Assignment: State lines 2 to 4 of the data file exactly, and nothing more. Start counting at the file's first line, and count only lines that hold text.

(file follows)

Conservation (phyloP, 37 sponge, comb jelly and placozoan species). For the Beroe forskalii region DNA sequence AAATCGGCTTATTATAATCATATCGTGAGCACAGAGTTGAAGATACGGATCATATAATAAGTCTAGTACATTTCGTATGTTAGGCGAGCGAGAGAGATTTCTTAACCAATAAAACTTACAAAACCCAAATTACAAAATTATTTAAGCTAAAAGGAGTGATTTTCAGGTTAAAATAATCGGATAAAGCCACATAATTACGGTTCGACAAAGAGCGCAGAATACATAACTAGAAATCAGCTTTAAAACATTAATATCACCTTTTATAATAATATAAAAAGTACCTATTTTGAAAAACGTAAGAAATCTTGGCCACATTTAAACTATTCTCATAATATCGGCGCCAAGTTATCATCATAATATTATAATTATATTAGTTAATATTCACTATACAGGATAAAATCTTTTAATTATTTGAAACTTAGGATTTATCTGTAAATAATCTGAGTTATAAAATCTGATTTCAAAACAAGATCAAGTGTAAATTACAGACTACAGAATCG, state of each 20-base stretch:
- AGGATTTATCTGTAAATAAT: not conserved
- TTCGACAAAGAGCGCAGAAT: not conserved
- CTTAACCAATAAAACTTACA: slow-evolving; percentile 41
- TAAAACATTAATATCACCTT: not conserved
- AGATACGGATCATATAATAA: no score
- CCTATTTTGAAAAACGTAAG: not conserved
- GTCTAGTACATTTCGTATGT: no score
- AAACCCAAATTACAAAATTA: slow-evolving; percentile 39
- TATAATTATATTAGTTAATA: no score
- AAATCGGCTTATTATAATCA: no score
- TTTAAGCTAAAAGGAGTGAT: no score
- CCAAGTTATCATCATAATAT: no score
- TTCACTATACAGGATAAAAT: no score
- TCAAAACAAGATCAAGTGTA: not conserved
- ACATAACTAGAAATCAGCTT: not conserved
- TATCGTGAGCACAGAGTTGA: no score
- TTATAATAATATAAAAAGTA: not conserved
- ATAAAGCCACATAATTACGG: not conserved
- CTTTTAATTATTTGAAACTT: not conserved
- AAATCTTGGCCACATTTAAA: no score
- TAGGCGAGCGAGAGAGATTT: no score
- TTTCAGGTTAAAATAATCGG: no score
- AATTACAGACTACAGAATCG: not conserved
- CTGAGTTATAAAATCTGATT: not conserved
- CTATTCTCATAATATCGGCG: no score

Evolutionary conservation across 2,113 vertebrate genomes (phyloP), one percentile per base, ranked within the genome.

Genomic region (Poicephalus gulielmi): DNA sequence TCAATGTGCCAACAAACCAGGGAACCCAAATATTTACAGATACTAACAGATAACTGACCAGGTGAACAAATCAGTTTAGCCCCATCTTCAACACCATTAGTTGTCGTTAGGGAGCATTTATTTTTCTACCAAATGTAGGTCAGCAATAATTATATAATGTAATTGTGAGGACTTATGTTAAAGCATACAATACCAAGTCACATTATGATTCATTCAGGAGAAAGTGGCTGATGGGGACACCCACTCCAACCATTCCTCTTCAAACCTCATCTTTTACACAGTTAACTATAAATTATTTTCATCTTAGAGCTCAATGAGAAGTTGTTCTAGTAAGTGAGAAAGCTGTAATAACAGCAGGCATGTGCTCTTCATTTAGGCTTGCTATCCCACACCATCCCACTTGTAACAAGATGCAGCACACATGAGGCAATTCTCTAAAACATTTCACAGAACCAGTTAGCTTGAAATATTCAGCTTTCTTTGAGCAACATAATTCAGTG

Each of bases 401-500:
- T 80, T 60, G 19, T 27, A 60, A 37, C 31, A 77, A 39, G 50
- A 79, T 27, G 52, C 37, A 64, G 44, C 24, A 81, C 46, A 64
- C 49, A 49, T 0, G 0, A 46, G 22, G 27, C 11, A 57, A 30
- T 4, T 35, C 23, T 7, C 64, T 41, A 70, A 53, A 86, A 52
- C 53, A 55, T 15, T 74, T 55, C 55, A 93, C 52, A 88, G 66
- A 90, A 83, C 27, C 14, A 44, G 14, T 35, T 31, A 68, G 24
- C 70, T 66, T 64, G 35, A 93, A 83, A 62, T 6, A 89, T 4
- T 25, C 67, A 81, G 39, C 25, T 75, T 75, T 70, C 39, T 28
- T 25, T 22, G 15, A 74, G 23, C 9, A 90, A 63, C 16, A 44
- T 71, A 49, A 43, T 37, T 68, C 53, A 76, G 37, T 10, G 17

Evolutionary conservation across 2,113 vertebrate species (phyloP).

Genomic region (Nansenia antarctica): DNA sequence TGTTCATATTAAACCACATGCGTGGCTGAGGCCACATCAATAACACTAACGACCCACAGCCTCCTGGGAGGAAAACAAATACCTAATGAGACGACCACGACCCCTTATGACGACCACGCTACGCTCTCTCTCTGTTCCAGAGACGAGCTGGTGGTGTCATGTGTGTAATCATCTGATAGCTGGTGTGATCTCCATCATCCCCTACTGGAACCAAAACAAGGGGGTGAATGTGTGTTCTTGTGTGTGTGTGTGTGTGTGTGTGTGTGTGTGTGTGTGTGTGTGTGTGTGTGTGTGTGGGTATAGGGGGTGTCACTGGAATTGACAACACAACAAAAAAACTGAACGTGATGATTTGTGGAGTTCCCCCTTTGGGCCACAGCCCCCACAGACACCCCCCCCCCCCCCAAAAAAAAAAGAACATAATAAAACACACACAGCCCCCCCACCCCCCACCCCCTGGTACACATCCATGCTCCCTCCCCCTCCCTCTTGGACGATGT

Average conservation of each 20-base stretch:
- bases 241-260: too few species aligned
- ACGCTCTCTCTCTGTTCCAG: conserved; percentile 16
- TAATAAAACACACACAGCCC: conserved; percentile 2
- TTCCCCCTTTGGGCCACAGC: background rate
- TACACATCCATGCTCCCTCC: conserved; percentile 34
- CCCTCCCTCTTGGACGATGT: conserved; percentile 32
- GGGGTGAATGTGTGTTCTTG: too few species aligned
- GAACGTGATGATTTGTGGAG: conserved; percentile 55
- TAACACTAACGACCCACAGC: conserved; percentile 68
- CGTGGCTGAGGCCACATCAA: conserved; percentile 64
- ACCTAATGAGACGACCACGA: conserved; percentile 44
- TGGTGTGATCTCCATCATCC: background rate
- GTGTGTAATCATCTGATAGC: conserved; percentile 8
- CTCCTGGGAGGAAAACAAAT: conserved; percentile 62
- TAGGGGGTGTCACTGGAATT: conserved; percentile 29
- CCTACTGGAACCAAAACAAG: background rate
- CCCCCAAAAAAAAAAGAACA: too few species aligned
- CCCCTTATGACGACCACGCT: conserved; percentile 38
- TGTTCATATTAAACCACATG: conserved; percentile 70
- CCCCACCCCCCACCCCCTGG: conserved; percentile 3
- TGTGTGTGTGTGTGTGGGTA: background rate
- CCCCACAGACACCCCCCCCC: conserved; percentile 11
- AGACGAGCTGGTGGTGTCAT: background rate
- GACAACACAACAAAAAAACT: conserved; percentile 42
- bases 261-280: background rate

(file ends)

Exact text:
- AGGATTTATCTGTAAATAAT: not conserved
- TTCGACAAAGAGCGCAGAAT: not conserved
- CTTAACCAATAAAACTTACA: slow-evolving; percentile 41